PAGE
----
The ECB is ahead of market expectations
Last week, the ECB was hawkish. This shows the inconsistency we have often talked about in recent weeks: the consensus forecast for European inflation and ECB rates is incompatible. With inflation expected at 6% by 2023, you can't think that the ECB will stop rate hikes at 3%. Therefore, either the inflation expectation changes, or the rate expectation changes, with consequences for the market.
Mme. Lagarde's language was clearly aggressive. She said that the ECB "is not pivoting" or that a 3% rate is "clearly not enough". Moreover, the ECB's economic forecasts confirm this. Although growth is very low, they see the labor market tight, and inflation elevated.
Therefore, the market increased the expected rate, with negative consequences for both bonds and stocks. But very little. If Mme. Lagarde's speech is correct, the ECB's terminal rate should be closer to 4% than 3%. Thus, it still has a long way to go. And liquidity will suffer as well. But that would correct the incoherence we have been talking about.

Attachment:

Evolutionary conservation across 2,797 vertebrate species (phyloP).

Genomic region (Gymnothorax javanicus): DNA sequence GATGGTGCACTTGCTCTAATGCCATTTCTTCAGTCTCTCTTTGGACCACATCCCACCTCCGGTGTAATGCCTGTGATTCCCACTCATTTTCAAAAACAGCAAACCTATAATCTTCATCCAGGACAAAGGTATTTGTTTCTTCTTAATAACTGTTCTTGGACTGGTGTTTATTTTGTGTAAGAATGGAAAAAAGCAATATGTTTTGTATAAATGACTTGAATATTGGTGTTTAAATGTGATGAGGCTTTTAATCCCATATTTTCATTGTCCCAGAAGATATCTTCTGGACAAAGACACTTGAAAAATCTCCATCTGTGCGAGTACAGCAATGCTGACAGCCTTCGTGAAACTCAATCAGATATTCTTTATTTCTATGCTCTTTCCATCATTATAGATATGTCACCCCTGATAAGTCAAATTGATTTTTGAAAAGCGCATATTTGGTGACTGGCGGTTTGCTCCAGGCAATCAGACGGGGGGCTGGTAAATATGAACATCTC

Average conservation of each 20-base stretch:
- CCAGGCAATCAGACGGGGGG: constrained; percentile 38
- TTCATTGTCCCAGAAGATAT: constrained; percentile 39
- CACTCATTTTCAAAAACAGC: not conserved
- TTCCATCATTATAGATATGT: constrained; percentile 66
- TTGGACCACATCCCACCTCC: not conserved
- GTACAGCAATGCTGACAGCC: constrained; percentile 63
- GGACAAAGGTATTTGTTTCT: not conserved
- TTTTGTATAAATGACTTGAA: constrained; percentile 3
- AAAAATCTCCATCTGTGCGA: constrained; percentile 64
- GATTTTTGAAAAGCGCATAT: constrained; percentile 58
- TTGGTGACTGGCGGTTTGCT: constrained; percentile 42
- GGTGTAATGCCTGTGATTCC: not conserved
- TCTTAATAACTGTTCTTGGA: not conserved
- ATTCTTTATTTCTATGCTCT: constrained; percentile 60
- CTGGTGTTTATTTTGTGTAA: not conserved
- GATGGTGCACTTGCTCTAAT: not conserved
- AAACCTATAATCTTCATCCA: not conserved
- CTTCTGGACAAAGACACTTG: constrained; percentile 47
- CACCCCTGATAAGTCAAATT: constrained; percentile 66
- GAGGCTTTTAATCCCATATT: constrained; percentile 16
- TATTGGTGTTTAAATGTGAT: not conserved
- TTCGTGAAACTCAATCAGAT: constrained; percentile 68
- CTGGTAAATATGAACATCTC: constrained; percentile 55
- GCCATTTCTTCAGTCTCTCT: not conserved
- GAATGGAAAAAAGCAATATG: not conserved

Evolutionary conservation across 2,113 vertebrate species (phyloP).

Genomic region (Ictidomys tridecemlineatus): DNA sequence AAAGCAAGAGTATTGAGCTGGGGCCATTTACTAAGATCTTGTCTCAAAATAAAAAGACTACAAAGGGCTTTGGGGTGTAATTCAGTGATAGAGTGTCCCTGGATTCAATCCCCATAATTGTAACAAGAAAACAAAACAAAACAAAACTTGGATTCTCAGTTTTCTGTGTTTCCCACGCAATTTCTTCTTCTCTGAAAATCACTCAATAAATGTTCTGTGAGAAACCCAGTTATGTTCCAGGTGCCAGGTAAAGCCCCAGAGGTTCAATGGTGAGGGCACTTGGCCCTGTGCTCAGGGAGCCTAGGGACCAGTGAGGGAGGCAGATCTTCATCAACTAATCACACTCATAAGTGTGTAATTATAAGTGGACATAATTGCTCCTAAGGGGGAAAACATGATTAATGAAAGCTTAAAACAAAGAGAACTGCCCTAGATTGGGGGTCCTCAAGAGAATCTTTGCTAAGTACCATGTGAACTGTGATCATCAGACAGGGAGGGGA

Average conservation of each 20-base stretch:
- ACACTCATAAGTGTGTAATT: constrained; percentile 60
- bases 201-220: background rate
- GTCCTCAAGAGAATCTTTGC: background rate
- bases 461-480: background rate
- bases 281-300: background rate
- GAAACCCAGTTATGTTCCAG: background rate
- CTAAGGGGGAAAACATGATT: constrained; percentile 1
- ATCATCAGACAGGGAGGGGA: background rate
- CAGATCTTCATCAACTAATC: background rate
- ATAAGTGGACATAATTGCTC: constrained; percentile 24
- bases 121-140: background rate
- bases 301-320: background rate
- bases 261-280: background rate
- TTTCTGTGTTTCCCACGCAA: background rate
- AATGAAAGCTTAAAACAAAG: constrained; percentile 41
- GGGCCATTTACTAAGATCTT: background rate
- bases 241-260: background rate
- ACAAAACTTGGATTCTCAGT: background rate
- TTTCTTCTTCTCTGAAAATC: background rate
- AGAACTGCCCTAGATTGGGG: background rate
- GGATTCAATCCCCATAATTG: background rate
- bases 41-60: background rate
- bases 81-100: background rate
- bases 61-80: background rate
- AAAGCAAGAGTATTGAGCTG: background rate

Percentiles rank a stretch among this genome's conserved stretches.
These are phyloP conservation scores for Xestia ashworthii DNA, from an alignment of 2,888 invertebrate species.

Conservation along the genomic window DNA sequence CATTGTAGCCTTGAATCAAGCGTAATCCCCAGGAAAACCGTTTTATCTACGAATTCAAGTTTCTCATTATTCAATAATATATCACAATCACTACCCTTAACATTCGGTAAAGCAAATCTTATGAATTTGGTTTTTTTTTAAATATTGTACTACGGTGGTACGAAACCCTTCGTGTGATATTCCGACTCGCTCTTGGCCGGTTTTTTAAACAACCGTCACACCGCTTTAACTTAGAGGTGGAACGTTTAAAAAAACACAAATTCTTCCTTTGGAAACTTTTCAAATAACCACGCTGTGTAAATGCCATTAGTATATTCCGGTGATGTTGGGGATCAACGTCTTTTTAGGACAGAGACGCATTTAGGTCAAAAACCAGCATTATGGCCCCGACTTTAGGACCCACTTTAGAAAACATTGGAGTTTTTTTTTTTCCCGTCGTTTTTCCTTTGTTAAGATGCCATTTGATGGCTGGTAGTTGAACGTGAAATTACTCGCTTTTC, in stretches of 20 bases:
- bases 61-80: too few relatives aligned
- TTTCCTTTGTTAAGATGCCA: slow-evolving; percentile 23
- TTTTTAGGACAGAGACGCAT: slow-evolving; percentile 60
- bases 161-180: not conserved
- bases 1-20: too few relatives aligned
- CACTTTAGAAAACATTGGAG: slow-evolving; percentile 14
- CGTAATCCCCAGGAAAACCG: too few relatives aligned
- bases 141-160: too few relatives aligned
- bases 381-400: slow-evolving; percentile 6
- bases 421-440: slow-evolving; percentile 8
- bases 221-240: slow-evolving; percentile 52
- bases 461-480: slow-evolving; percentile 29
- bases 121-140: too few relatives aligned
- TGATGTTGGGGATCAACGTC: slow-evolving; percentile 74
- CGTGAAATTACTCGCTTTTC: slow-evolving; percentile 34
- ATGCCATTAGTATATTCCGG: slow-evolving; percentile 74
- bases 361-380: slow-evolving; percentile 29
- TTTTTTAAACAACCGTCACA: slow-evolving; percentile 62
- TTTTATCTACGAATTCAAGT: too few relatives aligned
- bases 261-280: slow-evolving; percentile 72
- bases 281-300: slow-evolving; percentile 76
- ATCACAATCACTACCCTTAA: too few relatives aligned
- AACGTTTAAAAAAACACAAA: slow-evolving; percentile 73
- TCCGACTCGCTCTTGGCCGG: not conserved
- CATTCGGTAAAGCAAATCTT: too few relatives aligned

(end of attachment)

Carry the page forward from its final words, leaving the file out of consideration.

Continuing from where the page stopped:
Conversely, the speech could be just a warning to the market and not real. In that case we would have a different and less immediate problem: the credibility of the ECB. Because its speech would not match its real intentions and because it is facing a very high inflation for the first time in its history. This problem is much worse.
That is why I think the speech is serious. As a consequence, European yield curves should rise and invert further. And this may also imply a turnaround in the equity market. Companies that have benefited from the expectation of a "pivot" in the last two months could suffer. On the other hand, the situation favors companies that are more resilient to a rising rate environment.
Text by Alberto Matellán, chief economist of MAPFRE Inversión.